What Is the Federal Gasoline Excise Tax Rate?

Plus, the other taxes your state will add on


Paying taxes on everything – from groceries to new clothing to gasoline – is expected.

The latter, called the federal gasoline excise tax, began in 1933 at just 1 cent per gallon. It has since been raised 10 times to its current amount of 18.3 cents per gallon for gasoline (and 24.3 cents per gallon for diesel).

Included in the federal gasoline excise tax is a 0.1 cent per gallon Leaking Underground Storage Tank (LUST) fee, which is added to both the tax/gallon on gasoline and diesel fuel.

Confused about the LUST add-on? Basically, it’s a trust fund created in 1986 and intended to prevent petroleum leaks from federally regulated storage tanks underground, as well as oversee or enforce cleanup of petroleum leaks, pay for cleanup when the responsible party isn’t known, and even conduct inspections. Last fiscal year, the LUST fund collected $92 million.

What Do Federal Gas Taxes Pay For?

Federal gas taxes are put into the Highway Trust Fund, which experts estimate will have $41 billion in revenue last fiscal year. These gasoline excise taxes are then used to pay for transportation-related infrastructure projects, as well as mass transportation costs across the U.S. Another interesting fact? The federal gas tax has not been raised since 1993 and has not been adjusted for inflation.

This has been a point of contention amongst many groups for years. According to the American Society of Civil Engineers, one out of every five miles of highway pavement is in poor condition. Raising the national gas excise tax could help alleviate some of these issues, experts say.

What Are the State Taxes on Gas?

But the federal gasoline excise tax isn’t the only taxes you’ll pay on your gas. In fact, each state tacks its own tax onto every gallon of gas sold. According to information from the U.S. Energy Information Administration (EIA), the states with the highest gas taxes are Pennsylvania, 58.7 cents/gallon; California, 49.8 cents/gallon; and Washington, 49.5 cents/gallon. The states with the lowest state gas taxes are Alaska, 8.9 cents/gallon; Virginia, 16.8 cents/gallon; and Missouri, 17.3 cents/gallon.

The map below breaks downs gas tax by state. Hover over each state to see the total. You can download a complete state by state spreadsheet from the EIA in the source link below.

The average state gasoline tax as of August 2018 was 28.6 cents/gallon, the same data showed. State gas taxes help fund things like road repair, road construction, and necessary maintenance.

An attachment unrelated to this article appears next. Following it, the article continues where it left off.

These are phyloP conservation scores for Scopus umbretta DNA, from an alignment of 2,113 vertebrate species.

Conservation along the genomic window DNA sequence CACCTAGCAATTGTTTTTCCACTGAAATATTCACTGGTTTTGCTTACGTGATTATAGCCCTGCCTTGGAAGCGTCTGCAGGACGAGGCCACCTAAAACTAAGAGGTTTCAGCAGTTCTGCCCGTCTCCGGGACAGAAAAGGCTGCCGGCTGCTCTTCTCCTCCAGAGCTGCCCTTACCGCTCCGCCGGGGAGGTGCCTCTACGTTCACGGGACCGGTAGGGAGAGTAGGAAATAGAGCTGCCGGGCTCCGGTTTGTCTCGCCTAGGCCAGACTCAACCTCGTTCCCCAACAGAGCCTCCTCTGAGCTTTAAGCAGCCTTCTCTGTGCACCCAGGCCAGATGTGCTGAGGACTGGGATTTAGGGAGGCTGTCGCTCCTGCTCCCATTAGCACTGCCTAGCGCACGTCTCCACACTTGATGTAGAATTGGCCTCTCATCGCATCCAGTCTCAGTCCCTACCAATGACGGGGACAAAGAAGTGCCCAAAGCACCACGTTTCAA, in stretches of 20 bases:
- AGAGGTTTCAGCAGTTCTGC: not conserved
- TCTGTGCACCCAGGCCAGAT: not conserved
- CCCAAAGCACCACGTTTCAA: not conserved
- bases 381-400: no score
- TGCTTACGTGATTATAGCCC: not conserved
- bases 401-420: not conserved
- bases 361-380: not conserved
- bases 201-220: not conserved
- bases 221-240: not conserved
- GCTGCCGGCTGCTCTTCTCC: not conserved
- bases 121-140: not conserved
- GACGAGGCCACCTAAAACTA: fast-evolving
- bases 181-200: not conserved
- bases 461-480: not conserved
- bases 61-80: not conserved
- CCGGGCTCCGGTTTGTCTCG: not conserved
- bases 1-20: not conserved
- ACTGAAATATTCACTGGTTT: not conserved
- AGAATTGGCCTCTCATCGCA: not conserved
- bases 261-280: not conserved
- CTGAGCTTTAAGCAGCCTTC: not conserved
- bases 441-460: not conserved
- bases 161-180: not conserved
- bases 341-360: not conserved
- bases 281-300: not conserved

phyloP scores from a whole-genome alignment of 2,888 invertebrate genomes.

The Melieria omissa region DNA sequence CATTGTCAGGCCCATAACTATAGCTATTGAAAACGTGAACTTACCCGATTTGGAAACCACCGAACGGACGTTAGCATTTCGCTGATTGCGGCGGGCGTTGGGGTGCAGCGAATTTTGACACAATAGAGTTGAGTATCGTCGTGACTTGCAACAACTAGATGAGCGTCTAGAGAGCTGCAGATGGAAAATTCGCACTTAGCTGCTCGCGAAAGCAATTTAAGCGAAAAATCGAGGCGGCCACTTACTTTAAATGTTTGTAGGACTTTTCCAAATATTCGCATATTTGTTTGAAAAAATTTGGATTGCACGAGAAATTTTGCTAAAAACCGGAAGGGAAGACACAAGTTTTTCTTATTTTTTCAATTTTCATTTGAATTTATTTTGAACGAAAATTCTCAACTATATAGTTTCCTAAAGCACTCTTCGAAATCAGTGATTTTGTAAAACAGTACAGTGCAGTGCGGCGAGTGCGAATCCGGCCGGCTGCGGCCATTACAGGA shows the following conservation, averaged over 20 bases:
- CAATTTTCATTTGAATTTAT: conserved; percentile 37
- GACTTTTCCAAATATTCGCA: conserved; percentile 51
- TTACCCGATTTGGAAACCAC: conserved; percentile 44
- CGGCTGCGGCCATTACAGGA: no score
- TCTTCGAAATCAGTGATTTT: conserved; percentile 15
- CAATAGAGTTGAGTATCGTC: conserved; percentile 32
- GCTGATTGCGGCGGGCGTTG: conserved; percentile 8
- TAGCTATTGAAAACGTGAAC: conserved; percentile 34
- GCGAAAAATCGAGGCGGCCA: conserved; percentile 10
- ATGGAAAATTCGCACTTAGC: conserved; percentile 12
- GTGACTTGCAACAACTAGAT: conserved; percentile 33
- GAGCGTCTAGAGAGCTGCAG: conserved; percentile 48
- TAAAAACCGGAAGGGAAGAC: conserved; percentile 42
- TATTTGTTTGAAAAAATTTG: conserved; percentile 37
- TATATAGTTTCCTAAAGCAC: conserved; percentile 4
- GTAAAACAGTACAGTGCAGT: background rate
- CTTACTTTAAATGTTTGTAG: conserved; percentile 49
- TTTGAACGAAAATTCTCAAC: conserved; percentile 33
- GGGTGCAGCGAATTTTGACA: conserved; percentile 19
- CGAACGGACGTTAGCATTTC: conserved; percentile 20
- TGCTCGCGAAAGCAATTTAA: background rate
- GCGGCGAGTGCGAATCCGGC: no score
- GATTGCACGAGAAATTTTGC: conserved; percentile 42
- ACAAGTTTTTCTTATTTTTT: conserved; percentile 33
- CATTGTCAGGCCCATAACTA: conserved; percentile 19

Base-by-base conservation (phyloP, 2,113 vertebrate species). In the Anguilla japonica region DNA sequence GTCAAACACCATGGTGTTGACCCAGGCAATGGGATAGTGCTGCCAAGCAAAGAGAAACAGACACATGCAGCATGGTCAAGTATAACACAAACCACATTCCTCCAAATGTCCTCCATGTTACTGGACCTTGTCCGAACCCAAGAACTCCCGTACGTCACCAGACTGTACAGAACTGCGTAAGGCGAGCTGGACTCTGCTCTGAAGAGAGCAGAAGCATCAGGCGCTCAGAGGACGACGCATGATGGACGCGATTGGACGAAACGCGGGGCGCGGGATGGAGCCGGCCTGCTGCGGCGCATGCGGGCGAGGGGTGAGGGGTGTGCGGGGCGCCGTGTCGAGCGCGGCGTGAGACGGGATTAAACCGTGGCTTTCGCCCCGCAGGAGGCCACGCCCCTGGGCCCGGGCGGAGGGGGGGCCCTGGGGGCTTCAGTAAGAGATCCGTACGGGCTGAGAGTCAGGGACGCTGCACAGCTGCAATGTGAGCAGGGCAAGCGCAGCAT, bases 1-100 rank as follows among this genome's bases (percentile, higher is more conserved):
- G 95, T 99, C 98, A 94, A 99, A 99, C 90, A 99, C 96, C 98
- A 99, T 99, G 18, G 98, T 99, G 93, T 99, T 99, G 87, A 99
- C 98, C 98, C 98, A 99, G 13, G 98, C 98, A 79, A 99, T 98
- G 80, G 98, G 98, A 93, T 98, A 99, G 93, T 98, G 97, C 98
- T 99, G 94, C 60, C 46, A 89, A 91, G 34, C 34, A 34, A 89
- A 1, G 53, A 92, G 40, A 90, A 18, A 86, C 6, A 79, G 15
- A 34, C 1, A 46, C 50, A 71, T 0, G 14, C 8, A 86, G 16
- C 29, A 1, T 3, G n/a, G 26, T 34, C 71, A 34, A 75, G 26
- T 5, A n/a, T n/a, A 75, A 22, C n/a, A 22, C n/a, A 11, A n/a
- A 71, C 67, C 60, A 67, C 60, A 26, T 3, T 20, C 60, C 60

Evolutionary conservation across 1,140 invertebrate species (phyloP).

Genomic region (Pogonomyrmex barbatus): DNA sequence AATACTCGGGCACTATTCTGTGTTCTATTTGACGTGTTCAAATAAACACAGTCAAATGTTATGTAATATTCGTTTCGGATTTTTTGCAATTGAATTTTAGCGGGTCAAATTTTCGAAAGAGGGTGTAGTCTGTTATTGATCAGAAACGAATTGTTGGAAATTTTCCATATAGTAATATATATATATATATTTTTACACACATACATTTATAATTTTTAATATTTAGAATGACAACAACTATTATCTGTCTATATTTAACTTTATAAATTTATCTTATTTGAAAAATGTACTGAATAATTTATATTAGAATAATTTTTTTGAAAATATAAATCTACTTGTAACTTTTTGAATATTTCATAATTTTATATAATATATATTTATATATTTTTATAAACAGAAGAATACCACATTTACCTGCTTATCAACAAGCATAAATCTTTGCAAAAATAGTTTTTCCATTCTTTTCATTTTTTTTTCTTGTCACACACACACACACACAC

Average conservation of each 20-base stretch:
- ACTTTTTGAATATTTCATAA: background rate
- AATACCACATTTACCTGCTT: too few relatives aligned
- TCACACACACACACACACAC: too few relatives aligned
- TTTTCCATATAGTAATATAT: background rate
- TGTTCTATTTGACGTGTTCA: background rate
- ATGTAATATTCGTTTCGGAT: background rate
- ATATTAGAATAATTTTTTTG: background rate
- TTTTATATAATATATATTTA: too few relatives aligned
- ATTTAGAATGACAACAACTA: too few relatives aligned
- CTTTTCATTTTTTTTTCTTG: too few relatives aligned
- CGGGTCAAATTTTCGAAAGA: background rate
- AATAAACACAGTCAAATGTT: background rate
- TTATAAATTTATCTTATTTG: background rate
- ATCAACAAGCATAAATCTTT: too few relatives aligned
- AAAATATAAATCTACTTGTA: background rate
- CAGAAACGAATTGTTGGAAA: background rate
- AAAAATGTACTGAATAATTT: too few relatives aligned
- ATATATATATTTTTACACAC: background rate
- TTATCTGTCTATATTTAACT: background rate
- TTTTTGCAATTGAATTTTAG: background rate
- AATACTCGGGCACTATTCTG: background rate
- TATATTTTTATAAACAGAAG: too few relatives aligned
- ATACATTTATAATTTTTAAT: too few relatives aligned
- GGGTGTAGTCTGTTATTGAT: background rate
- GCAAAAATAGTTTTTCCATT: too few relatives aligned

Depending on where you live – and how much gas costs in your state – the federal gasoline excise tax and each state’s gasoline tax can make a big difference in the price you pay at the pump. According to AAA, the states with the highest gas prices are Hawaii, $3.26/gallon; California, $3.23/gallon; Washington, $2.90/gallon; Alaska, $2.88/gallon; Nevada, $2.86/gallon; and

The price of gas is affected by crude oil prices, as well as the cost of distributing and marketing. World politics can also play a part in the rise and fall of gas prices, as can supply and demand.

How to Save Money on Gas

Is the cost of gas hitting your wallet hard? If the cost of gas is wrecking your monthly budget, whether due to a long commute or travel-heavy job, consider saving on fuel costs by taking public transportation, combining trips, such as running errands on your way home from work, or taking an Uber on the weekends. Carpooling with coworkers is also an excellent way to save cash. Another bonus? It will save you that rush hour headache.

You can also cut back on the time you spend warming up your car to save gas. Driving more slowly and steadily can also save you some fuel, as can avoiding excessive braking. Idling, such as when waiting to pick someone up or sitting in a parking lot, is another major gas-waster.

Also, you may have heard that using your air conditioning uses up gas. While this is true, so does having a window open, as the wind resistance increases drag and can use more gas. Using your air conditioner's fan setting is your best bet. Keeping your tires and engine in good condition can also save you money on gas.

If you simply can’t avoid that long road trip, try using apps that help you save money on gas by helping you find the cheapest gas near you, and rewarding you with loyalty points and other rewards when you use the app.

In the end, both the federal gasoline excise tax and states’ add-ons speak to the old saying: Nothing in life is certain, except death and, er, gas taxes.